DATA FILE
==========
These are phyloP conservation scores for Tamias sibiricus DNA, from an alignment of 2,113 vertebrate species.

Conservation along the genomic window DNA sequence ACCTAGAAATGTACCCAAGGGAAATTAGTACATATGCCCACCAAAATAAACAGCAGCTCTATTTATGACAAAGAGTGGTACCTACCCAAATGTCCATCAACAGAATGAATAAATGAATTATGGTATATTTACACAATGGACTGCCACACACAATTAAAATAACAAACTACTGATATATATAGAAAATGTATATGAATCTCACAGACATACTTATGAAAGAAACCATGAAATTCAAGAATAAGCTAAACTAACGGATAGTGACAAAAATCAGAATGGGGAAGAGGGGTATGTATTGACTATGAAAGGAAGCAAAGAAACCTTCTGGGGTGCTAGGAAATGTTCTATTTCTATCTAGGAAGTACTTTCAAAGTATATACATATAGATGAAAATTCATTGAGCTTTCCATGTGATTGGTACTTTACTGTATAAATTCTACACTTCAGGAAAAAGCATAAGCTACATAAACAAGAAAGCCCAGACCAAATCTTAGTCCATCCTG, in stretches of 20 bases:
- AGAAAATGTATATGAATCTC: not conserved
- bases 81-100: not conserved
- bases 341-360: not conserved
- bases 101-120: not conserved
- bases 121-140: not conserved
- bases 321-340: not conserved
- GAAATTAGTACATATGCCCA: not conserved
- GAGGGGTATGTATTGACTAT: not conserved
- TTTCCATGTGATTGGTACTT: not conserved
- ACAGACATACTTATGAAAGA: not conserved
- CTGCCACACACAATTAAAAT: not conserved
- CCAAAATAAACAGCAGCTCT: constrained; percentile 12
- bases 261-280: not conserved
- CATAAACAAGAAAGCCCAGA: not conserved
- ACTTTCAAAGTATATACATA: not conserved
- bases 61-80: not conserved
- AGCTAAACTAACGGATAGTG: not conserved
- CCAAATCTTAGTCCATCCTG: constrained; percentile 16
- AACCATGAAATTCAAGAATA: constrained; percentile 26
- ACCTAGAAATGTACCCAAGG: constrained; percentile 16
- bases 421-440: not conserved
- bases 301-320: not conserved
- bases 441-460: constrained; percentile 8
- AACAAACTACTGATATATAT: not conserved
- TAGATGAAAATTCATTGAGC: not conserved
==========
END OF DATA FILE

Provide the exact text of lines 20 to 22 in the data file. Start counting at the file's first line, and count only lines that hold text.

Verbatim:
- CCAAATCTTAGTCCATCCTG: constrained; percentile 16
- AACCATGAAATTCAAGAATA: constrained; percentile 26
- ACCTAGAAATGTACCCAAGG: constrained; percentile 16